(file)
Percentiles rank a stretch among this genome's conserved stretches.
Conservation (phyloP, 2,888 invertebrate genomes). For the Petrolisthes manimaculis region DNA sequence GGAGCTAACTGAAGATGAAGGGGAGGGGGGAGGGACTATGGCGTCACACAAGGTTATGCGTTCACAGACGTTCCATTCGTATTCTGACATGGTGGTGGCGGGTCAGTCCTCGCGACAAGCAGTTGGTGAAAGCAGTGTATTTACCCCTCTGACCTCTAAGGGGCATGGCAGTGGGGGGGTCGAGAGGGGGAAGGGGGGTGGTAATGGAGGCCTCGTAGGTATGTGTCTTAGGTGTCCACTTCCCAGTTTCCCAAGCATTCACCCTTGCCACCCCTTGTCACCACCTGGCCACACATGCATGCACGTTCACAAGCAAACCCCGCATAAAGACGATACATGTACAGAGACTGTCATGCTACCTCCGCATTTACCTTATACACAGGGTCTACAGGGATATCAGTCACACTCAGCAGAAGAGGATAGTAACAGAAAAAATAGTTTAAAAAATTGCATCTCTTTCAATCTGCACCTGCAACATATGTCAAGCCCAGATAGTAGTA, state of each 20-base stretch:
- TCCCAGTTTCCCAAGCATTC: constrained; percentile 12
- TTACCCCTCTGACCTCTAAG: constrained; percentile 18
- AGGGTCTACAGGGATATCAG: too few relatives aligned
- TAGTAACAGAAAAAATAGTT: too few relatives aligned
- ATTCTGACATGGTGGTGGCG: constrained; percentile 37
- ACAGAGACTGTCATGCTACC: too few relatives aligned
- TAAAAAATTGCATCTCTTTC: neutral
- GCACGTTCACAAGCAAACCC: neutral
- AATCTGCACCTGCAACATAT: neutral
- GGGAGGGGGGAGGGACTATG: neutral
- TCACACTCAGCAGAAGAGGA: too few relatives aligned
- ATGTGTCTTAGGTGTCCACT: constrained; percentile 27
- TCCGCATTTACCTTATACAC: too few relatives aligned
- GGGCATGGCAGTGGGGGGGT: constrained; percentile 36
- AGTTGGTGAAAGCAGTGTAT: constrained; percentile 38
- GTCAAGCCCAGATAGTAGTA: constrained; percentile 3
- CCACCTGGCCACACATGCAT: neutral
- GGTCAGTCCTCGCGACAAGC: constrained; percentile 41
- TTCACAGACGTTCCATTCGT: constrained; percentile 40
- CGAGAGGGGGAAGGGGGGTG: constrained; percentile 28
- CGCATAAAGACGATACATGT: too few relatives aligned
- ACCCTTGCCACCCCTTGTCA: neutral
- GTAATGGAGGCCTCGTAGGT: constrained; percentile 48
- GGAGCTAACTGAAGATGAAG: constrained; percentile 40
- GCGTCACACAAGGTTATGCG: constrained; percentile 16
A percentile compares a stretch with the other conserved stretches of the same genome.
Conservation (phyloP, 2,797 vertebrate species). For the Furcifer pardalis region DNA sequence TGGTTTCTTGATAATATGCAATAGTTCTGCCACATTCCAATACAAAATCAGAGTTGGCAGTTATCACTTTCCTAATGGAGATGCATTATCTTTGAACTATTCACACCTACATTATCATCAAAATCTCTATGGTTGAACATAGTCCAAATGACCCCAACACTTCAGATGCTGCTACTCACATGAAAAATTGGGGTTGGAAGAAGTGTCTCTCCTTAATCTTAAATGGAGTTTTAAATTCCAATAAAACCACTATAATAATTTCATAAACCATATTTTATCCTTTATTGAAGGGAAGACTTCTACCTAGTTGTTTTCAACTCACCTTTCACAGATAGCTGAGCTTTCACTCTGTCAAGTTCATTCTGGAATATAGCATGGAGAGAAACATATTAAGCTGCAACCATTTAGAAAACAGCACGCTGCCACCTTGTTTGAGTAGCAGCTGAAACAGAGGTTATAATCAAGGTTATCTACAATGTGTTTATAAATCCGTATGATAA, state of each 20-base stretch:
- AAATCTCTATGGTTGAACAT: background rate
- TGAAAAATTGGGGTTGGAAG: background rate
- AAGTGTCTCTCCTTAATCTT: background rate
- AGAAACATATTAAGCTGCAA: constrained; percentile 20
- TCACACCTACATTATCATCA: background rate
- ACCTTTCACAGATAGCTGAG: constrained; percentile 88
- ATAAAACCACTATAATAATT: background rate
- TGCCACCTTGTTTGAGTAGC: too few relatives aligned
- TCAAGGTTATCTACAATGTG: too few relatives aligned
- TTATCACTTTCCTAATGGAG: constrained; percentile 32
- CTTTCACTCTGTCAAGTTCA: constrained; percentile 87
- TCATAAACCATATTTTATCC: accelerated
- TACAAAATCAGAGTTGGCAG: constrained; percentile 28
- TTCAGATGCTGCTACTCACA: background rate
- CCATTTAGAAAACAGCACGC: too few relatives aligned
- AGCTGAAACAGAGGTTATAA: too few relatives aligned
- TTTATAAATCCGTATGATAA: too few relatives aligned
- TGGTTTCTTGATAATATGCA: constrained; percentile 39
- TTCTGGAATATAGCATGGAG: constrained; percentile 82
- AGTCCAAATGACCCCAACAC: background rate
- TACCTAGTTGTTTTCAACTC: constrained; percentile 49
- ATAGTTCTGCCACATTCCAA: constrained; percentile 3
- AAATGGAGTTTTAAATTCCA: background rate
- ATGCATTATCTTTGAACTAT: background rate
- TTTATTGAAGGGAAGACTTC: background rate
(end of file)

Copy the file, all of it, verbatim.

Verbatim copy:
Percentiles rank a stretch among this genome's conserved stretches.
Conservation (phyloP, 2,888 invertebrate genomes). For the Petrolisthes manimaculis region DNA sequence GGAGCTAACTGAAGATGAAGGGGAGGGGGGAGGGACTATGGCGTCACACAAGGTTATGCGTTCACAGACGTTCCATTCGTATTCTGACATGGTGGTGGCGGGTCAGTCCTCGCGACAAGCAGTTGGTGAAAGCAGTGTATTTACCCCTCTGACCTCTAAGGGGCATGGCAGTGGGGGGGTCGAGAGGGGGAAGGGGGGTGGTAATGGAGGCCTCGTAGGTATGTGTCTTAGGTGTCCACTTCCCAGTTTCCCAAGCATTCACCCTTGCCACCCCTTGTCACCACCTGGCCACACATGCATGCACGTTCACAAGCAAACCCCGCATAAAGACGATACATGTACAGAGACTGTCATGCTACCTCCGCATTTACCTTATACACAGGGTCTACAGGGATATCAGTCACACTCAGCAGAAGAGGATAGTAACAGAAAAAATAGTTTAAAAAATTGCATCTCTTTCAATCTGCACCTGCAACATATGTCAAGCCCAGATAGTAGTA, state of each 20-base stretch:
- TCCCAGTTTCCCAAGCATTC: constrained; percentile 12
- TTACCCCTCTGACCTCTAAG: constrained; percentile 18
- AGGGTCTACAGGGATATCAG: too few relatives aligned
- TAGTAACAGAAAAAATAGTT: too few relatives aligned
- ATTCTGACATGGTGGTGGCG: constrained; percentile 37
- ACAGAGACTGTCATGCTACC: too few relatives aligned
- TAAAAAATTGCATCTCTTTC: neutral
- GCACGTTCACAAGCAAACCC: neutral
- AATCTGCACCTGCAACATAT: neutral
- GGGAGGGGGGAGGGACTATG: neutral
- TCACACTCAGCAGAAGAGGA: too few relatives aligned
- ATGTGTCTTAGGTGTCCACT: constrained; percentile 27
- TCCGCATTTACCTTATACAC: too few relatives aligned
- GGGCATGGCAGTGGGGGGGT: constrained; percentile 36
- AGTTGGTGAAAGCAGTGTAT: constrained; percentile 38
- GTCAAGCCCAGATAGTAGTA: constrained; percentile 3
- CCACCTGGCCACACATGCAT: neutral
- GGTCAGTCCTCGCGACAAGC: constrained; percentile 41
- TTCACAGACGTTCCATTCGT: constrained; percentile 40
- CGAGAGGGGGAAGGGGGGTG: constrained; percentile 28
- CGCATAAAGACGATACATGT: too few relatives aligned
- ACCCTTGCCACCCCTTGTCA: neutral
- GTAATGGAGGCCTCGTAGGT: constrained; percentile 48
- GGAGCTAACTGAAGATGAAG: constrained; percentile 40
- GCGTCACACAAGGTTATGCG: constrained; percentile 16
A percentile compares a stretch with the other conserved stretches of the same genome.
Conservation (phyloP, 2,797 vertebrate species). For the Furcifer pardalis region DNA sequence TGGTTTCTTGATAATATGCAATAGTTCTGCCACATTCCAATACAAAATCAGAGTTGGCAGTTATCACTTTCCTAATGGAGATGCATTATCTTTGAACTATTCACACCTACATTATCATCAAAATCTCTATGGTTGAACATAGTCCAAATGACCCCAACACTTCAGATGCTGCTACTCACATGAAAAATTGGGGTTGGAAGAAGTGTCTCTCCTTAATCTTAAATGGAGTTTTAAATTCCAATAAAACCACTATAATAATTTCATAAACCATATTTTATCCTTTATTGAAGGGAAGACTTCTACCTAGTTGTTTTCAACTCACCTTTCACAGATAGCTGAGCTTTCACTCTGTCAAGTTCATTCTGGAATATAGCATGGAGAGAAACATATTAAGCTGCAACCATTTAGAAAACAGCACGCTGCCACCTTGTTTGAGTAGCAGCTGAAACAGAGGTTATAATCAAGGTTATCTACAATGTGTTTATAAATCCGTATGATAA, state of each 20-base stretch:
- AAATCTCTATGGTTGAACAT: background rate
- TGAAAAATTGGGGTTGGAAG: background rate
- AAGTGTCTCTCCTTAATCTT: background rate
- AGAAACATATTAAGCTGCAA: constrained; percentile 20
- TCACACCTACATTATCATCA: background rate
- ACCTTTCACAGATAGCTGAG: constrained; percentile 88
- ATAAAACCACTATAATAATT: background rate
- TGCCACCTTGTTTGAGTAGC: too few relatives aligned
- TCAAGGTTATCTACAATGTG: too few relatives aligned
- TTATCACTTTCCTAATGGAG: constrained; percentile 32
- CTTTCACTCTGTCAAGTTCA: constrained; percentile 87
- TCATAAACCATATTTTATCC: accelerated
- TACAAAATCAGAGTTGGCAG: constrained; percentile 28
- TTCAGATGCTGCTACTCACA: background rate
- CCATTTAGAAAACAGCACGC: too few relatives aligned
- AGCTGAAACAGAGGTTATAA: too few relatives aligned
- TTTATAAATCCGTATGATAA: too few relatives aligned
- TGGTTTCTTGATAATATGCA: constrained; percentile 39
- TTCTGGAATATAGCATGGAG: constrained; percentile 82
- AGTCCAAATGACCCCAACAC: background rate
- TACCTAGTTGTTTTCAACTC: constrained; percentile 49
- ATAGTTCTGCCACATTCCAA: constrained; percentile 3
- AAATGGAGTTTTAAATTCCA: background rate
- ATGCATTATCTTTGAACTAT: background rate
- TTTATTGAAGGGAAGACTTC: background rate